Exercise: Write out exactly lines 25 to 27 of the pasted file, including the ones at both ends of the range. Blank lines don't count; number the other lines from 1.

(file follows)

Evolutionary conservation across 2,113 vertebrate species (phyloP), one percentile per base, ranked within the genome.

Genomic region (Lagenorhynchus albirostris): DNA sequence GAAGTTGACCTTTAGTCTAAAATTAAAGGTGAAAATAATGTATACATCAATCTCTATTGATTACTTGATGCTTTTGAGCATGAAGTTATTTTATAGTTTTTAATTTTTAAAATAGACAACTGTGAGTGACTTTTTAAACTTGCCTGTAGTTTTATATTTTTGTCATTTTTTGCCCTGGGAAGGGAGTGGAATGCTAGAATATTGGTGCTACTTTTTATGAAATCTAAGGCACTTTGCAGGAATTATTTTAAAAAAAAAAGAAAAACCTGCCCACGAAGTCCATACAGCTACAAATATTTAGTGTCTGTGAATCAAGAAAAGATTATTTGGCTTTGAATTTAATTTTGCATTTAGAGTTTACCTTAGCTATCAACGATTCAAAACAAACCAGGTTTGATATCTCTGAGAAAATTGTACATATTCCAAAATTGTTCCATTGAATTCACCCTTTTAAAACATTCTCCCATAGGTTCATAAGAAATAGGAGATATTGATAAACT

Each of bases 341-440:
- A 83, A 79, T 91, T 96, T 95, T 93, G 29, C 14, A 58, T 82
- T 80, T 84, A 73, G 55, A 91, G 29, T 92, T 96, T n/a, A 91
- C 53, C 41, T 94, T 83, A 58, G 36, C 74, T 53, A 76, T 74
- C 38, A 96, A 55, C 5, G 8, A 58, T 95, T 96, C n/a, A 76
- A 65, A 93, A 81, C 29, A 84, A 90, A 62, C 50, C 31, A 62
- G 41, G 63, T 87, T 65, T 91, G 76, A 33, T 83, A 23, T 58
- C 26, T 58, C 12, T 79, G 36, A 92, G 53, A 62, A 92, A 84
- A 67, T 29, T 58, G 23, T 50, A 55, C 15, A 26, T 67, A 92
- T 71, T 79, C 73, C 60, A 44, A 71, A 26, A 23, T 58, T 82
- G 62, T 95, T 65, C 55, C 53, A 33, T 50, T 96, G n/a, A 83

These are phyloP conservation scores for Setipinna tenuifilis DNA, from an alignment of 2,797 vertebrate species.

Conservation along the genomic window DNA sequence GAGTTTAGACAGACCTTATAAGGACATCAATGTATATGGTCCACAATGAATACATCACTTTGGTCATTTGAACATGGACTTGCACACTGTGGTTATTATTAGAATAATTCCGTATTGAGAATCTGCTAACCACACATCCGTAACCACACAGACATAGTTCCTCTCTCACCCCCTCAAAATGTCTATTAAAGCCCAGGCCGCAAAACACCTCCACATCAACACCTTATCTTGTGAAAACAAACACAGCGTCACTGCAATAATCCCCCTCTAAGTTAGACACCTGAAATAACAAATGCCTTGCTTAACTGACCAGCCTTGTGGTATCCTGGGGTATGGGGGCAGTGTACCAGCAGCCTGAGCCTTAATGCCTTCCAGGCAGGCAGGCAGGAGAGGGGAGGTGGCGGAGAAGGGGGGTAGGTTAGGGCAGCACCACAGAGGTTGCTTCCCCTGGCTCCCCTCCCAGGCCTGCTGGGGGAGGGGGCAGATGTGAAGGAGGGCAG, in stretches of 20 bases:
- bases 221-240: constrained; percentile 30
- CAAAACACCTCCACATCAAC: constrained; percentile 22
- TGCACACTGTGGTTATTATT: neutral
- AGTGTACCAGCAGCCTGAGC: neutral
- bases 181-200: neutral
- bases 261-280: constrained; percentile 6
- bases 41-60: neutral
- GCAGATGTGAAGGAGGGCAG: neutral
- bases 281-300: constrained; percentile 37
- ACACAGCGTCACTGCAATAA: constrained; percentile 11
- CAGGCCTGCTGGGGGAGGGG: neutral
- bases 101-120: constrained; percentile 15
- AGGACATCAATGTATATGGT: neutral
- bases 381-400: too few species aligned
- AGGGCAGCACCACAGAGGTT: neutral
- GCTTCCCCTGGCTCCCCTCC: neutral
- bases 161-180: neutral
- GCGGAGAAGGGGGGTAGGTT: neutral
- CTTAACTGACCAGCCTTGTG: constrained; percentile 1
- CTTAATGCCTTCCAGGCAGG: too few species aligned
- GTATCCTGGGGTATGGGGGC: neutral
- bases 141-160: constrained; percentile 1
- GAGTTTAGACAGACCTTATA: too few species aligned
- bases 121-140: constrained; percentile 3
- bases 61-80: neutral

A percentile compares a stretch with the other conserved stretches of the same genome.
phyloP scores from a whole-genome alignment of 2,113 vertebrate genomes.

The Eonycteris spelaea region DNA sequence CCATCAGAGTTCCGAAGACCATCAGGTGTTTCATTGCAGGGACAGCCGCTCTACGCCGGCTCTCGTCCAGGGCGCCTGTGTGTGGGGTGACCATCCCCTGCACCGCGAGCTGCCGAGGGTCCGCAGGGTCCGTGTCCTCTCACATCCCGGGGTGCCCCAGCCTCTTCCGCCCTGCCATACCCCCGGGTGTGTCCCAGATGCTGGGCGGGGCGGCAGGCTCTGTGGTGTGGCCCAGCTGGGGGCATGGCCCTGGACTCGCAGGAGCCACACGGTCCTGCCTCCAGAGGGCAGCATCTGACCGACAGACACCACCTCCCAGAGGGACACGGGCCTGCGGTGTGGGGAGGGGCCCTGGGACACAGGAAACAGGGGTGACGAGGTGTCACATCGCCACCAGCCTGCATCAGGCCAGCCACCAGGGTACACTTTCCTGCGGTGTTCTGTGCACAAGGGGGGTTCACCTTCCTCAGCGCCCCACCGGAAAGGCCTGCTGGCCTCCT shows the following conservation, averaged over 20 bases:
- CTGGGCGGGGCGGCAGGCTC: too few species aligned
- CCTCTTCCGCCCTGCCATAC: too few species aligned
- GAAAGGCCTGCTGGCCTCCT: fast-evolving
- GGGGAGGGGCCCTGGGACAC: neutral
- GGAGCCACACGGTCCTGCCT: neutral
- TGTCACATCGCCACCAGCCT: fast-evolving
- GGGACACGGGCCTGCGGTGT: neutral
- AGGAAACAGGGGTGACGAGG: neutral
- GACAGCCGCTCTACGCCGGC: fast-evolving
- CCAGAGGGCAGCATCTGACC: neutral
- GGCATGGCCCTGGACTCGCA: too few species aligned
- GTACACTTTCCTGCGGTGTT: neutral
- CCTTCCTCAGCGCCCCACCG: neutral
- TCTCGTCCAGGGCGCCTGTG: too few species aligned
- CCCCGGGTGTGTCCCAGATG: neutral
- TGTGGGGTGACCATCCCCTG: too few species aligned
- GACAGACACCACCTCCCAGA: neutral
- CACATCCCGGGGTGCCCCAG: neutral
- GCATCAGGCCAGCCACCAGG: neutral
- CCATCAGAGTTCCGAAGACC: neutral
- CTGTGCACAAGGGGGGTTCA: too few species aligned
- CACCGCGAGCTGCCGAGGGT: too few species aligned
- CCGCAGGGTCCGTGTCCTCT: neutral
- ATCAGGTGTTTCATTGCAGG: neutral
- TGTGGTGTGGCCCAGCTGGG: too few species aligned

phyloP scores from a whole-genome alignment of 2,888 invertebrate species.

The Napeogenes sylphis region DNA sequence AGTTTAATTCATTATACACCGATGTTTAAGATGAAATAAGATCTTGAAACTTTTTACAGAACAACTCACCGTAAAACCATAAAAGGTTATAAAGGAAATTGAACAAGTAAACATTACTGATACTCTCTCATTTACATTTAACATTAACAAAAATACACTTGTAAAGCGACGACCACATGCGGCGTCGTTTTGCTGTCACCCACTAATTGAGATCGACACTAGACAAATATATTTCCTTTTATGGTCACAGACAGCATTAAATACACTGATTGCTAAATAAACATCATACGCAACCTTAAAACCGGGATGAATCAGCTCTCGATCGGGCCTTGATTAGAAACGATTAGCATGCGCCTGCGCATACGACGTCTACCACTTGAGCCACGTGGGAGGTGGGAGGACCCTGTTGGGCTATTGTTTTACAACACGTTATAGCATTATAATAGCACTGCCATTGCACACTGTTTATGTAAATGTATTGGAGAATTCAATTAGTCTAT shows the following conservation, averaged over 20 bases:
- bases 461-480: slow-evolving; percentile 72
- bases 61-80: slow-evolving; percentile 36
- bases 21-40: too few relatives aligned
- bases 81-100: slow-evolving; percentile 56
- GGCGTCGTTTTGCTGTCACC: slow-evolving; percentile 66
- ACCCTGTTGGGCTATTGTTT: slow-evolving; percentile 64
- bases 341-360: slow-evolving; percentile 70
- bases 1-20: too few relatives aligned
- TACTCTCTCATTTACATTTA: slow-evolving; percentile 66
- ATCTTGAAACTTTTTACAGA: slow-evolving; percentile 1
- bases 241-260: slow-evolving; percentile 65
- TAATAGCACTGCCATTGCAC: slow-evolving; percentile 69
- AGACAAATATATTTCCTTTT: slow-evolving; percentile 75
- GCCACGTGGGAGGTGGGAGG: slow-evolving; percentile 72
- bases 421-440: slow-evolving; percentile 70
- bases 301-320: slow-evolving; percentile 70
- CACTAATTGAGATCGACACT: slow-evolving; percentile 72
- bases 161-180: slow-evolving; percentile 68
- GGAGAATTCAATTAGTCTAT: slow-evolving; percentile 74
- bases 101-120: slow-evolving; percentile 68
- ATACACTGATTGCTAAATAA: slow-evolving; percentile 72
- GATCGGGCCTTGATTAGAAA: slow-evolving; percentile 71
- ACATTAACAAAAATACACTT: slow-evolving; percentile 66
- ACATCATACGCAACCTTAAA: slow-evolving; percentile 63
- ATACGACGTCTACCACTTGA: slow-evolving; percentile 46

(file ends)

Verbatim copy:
- ACACAGCGTCACTGCAATAA: constrained; percentile 11
- CAGGCCTGCTGGGGGAGGGG: neutral
- bases 101-120: constrained; percentile 15